Hepatitis May Lurk at Barbershops, Nail Salons

Better training, tighter controls needed to reduce infection risk, researcher says

TUESDAY, Nov. 1 (HealthDay News) -- Customers in nail salons and barbershops may be at risk for hepatitis infection if the tools used are improperly cleaned, a new U.S. study suggests.

While regulations for disinfecting instruments such as nail files and brushes, finger bowls, foot basins, razors, clippers and scissors may be enough to prevent hepatitis transmission, there is no guarantee that workers will follow those rules, the researchers said.

They analyzed a Virginia Department of Health report on the risk of hepatitis infection in nail salons and barber shops and were scheduled to present their findings Monday at the annual scientific meeting of the American College of Gastroenterology in Washington, D.C.

"Whether there is sufficient compliance with disinfection requirements is an important variable in the safety of salon and barbershop services from a public health perspective," Dr. David A. Johnson, of Eastern Virginia Medical School, said in an ACG news release.

"The risk of transmission of infectious disease, particularly hepatitis B and C, in personal care settings is significantly understudied in the United States," he added.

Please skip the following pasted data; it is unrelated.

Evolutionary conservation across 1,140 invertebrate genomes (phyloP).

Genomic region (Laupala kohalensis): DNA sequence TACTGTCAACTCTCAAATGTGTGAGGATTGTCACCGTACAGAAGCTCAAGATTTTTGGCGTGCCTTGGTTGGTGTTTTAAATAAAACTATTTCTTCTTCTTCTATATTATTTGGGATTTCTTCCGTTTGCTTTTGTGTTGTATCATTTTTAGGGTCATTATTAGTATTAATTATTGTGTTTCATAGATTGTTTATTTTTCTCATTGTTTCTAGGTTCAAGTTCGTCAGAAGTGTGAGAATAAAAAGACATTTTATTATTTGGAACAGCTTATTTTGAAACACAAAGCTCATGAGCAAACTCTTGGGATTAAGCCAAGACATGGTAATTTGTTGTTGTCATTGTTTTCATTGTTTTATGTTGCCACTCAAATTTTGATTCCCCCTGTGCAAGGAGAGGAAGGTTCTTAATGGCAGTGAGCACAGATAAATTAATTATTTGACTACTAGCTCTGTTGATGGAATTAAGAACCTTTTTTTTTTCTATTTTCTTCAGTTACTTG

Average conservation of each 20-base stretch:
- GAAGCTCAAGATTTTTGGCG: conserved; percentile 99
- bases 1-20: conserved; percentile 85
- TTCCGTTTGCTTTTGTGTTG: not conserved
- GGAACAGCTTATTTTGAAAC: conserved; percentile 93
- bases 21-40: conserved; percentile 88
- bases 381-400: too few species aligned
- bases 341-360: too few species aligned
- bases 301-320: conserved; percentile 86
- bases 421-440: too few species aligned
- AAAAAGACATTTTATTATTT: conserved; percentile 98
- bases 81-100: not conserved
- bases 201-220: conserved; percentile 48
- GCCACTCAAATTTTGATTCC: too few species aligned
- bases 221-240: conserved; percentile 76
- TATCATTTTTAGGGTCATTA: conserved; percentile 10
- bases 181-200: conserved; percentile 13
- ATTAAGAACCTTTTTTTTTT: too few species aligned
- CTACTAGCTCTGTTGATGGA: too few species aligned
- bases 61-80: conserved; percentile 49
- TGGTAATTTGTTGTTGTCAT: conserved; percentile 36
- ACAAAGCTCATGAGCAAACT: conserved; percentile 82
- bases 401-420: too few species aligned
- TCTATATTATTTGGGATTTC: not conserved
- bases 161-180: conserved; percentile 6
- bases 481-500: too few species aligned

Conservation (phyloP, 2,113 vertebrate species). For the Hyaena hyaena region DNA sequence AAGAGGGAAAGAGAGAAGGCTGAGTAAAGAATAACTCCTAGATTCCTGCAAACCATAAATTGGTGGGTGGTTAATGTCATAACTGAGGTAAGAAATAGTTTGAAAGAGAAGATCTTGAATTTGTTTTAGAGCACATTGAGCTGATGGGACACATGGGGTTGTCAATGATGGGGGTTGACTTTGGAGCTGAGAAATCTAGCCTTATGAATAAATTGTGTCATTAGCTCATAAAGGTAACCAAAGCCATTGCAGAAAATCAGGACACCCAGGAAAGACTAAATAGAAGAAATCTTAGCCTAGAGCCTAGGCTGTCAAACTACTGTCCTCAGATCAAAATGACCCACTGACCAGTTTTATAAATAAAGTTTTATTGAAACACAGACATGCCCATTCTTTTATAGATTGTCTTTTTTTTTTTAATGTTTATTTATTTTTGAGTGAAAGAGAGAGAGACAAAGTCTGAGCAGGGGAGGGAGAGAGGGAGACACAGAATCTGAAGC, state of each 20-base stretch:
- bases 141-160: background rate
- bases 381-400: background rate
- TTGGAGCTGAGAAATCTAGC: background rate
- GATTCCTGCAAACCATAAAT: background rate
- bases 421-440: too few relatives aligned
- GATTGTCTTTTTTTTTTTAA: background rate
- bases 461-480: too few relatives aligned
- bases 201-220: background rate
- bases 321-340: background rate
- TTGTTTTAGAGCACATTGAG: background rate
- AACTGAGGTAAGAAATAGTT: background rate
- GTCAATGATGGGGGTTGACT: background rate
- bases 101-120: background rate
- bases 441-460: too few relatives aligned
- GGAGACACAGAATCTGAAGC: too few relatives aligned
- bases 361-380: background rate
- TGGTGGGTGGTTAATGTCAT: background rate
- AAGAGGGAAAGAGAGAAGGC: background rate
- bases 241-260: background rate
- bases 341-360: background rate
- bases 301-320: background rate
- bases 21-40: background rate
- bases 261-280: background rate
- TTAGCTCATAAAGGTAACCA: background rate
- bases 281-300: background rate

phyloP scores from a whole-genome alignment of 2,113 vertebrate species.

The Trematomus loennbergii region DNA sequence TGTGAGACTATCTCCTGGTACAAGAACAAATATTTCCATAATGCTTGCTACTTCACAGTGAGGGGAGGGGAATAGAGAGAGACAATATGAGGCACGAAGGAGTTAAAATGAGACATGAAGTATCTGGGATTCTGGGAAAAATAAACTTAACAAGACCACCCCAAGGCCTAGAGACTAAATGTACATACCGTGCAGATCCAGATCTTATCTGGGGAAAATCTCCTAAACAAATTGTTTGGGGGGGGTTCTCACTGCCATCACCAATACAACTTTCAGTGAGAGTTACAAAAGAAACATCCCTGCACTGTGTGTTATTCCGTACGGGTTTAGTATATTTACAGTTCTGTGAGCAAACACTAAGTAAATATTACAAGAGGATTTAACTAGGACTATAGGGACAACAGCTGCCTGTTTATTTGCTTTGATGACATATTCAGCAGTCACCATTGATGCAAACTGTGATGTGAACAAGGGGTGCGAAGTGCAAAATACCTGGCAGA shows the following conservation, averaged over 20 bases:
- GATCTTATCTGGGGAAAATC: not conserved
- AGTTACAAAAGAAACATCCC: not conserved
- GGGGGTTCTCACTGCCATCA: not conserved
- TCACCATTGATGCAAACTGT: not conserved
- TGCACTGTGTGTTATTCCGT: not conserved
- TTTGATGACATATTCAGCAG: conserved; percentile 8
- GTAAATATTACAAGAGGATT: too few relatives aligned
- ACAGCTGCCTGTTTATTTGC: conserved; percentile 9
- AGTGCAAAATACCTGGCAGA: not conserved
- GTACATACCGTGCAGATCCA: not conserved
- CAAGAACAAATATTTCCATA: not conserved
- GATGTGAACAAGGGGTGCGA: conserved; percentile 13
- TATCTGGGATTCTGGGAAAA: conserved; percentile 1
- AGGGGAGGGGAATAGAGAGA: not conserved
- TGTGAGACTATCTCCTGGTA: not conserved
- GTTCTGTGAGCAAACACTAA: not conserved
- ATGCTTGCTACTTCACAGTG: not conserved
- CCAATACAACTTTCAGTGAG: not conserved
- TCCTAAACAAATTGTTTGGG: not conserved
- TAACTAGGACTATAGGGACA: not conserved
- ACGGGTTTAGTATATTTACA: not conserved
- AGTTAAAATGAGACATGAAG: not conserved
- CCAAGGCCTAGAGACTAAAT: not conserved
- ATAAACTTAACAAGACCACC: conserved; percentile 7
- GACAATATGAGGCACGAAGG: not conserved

The evaluation of hepatitis infection risk among patients in nail salons and barber shops was prompted by a reported case of acute hepatitis C that was "clearly related to a manicure/pedicure treatment," Johnson said.

The disease, which causes swelling of the liver, is serious and sometimes lasts a lifetime.

Customers can protect themselves by asking whether a nail salon or barbershop is properly cleaning and disinfecting tools and equipment, Johnson said. He also recommended bringing your own clippers, razors, nail files and other equipment to your appointments.

Recommendations to reduce the risk of hepatitis infection include proper training for nail salon and barbershop workers, education about how hepatitis and other blood-borne infections are transmitted, and an emphasis on the principles of good hygiene and disinfection. More stringent requirements governing personal hygiene, storage, disinfection and inspection are also recommended.

Currently, there are no federal government infection-control guidelines for the prevention of hepatitis infections in nail salons or barbershops.

Research presented at meetings has not been subjected to the rigorous scrutiny required for publication in a peer-reviewed medical journal.

More information

The U.S. National Institutes of Health explains how to protect yourself from hepatitis.

Robert Preidt SOURCE: American College of Gastroenterology, news release, Oct. 31, 2011

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